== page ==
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If you prefer to just let the spiders find the new pages via your new homepage, then a standard errorDocument 404 / should do the job.

Are the old pages in folders or root?

8:00 pm on Dec 17, 2003 (gmt 0)

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301-redirecting that many files to your home page may look like a scam to our friends at the 'plex, too.

I'd suggest adding some explanatory (and apologetic) text, plus a text link to your home page on your custom 404-page, and also a 5-to-15 second meta-refresh redirect to your home page. This is a 302 redirect and so makes no implicit claim that the home page is a replacement for the custom error page or for the missing pages.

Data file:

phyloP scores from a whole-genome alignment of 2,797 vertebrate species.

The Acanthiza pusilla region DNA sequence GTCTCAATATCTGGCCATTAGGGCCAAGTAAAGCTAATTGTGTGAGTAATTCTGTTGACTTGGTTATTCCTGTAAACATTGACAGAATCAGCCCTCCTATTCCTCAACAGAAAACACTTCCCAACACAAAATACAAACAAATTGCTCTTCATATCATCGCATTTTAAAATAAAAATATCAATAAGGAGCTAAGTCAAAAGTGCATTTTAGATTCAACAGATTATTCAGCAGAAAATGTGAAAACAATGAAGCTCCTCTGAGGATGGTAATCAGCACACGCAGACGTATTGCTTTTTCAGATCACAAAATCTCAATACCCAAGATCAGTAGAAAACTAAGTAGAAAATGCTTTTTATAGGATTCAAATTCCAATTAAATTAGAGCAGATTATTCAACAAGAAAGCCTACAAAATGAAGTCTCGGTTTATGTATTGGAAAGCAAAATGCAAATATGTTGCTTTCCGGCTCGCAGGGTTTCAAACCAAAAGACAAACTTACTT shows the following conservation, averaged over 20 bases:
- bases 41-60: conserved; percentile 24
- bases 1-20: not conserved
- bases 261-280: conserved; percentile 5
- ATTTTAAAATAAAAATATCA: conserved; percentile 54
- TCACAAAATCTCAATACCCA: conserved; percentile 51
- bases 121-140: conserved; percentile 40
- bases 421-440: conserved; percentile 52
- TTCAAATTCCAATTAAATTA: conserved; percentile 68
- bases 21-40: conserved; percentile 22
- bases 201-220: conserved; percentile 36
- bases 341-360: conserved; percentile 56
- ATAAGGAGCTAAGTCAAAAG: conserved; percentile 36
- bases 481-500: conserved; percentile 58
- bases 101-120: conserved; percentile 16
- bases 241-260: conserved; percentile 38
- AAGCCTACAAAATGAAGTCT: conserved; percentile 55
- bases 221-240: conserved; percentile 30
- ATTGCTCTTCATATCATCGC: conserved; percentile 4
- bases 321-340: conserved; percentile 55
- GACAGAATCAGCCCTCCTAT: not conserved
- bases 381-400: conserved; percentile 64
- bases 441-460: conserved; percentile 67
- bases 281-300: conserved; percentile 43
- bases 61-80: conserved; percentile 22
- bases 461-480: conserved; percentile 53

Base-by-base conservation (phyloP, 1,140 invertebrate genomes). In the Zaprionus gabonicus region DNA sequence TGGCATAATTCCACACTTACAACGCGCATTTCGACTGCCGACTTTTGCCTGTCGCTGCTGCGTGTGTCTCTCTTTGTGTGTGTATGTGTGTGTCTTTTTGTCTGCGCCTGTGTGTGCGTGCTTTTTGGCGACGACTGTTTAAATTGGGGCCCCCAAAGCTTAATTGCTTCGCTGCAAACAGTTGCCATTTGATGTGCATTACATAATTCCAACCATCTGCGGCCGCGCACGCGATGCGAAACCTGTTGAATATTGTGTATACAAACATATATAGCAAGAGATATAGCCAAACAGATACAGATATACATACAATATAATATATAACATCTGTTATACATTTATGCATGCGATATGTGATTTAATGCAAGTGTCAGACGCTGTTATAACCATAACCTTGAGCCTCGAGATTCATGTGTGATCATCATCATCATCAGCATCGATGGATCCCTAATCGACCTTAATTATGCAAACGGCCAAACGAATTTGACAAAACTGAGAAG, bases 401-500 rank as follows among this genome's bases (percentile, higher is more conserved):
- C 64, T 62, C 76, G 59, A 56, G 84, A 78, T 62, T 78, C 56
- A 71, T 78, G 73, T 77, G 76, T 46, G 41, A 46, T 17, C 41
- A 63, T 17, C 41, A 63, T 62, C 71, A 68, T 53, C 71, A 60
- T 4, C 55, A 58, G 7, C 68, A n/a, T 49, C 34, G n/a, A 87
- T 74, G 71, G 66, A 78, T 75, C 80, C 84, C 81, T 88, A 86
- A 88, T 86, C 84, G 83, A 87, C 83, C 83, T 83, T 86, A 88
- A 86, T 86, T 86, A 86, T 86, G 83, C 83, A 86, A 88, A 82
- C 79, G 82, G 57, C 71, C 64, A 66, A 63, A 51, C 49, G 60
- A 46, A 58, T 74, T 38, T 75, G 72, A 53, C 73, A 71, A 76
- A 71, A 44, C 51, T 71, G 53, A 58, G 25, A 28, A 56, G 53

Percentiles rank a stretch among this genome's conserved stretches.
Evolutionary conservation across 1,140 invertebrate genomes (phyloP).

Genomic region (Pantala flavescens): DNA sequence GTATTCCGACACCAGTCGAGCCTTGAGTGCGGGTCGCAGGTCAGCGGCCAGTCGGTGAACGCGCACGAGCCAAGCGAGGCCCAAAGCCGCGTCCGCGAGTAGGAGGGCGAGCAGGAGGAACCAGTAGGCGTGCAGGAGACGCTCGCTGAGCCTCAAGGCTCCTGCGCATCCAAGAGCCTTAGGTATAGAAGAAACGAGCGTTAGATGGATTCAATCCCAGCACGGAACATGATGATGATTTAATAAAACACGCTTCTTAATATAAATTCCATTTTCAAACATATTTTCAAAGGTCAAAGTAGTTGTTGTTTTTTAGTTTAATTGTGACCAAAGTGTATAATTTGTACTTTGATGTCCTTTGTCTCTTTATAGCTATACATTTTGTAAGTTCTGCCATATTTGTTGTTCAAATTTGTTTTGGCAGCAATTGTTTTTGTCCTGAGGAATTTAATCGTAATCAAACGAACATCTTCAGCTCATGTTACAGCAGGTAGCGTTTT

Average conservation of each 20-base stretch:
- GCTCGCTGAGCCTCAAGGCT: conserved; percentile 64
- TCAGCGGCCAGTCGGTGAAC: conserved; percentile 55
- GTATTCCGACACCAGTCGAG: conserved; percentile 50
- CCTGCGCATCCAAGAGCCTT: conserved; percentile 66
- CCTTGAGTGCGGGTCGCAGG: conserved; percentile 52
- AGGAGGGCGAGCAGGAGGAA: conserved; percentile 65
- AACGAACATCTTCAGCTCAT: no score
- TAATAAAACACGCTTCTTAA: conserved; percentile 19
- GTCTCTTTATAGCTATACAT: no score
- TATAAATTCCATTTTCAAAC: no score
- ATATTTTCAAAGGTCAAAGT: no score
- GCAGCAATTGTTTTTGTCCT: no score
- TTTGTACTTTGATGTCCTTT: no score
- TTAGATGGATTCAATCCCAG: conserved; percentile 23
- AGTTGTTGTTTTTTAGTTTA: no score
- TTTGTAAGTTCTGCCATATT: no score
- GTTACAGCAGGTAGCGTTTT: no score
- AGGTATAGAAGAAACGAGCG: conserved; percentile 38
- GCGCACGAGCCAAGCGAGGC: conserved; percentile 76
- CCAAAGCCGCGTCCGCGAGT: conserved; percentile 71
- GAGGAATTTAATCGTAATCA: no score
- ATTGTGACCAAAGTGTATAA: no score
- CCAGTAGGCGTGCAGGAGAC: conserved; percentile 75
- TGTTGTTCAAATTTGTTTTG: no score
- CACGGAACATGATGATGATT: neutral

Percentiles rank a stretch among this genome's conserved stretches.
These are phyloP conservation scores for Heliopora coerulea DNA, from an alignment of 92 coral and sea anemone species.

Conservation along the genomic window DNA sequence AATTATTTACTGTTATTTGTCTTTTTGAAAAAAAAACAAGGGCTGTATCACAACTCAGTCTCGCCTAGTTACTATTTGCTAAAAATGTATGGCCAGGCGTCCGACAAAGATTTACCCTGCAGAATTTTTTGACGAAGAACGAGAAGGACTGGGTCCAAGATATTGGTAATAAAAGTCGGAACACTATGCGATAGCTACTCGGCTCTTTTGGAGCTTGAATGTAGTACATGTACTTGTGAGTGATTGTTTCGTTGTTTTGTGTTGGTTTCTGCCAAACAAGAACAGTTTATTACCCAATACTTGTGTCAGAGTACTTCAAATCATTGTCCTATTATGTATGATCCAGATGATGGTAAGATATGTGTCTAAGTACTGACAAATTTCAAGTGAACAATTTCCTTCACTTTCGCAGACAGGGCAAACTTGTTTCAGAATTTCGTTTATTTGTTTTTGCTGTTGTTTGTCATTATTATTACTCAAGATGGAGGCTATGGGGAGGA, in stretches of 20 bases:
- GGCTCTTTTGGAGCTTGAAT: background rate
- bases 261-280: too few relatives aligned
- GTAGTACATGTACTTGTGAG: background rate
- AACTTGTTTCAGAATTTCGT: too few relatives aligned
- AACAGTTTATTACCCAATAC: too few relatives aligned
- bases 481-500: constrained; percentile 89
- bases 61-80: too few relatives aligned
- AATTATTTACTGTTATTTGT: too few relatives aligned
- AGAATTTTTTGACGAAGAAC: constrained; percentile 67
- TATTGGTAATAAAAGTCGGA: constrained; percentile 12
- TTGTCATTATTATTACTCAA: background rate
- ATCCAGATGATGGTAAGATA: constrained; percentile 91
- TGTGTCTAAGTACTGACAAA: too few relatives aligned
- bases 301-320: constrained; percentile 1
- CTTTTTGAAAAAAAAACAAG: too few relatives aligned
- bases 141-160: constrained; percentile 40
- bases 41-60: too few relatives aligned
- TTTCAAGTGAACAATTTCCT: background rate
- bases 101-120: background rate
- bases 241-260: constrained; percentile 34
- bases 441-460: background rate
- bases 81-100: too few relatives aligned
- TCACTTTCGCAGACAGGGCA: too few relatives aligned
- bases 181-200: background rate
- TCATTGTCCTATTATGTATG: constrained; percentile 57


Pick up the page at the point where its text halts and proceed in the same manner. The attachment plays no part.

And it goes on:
I've used that technique for years without ill effect in the search engines.

As Birdman says, it would be better to redirect each page to a close counterpart if one is available, and then use the method above for those that have no reasonable replacement.

You can minimize the number of code lines needed for the redirect by using the regex inline 'OR' function:


RewriteRule ^(file1¦file2¦file3¦file4)\.html$ http://www.example.com/newwidgets.html [R=301,L]

Replace the broken pipe "¦" characters with the solid pipe character from your keyboard.

Jim

8:39 pm on Dec 17, 2003 (gmt 0)

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Thanks for the help folks.

One last follow up. I mapped the missing pages and then added my 404 line:

ErrorDocument 404 /404.php

But the server chokes when I add this line. I've tried it immediately after the 'RewriteEngine on' and after my last mask (hiding dynamic pages) 'RewriteRule ^(.*)\.html$ $1.php [L] [T=application/x-httpd-php]'. When I first tested this without the additional mappings it worked. An idea as to why it's not working now?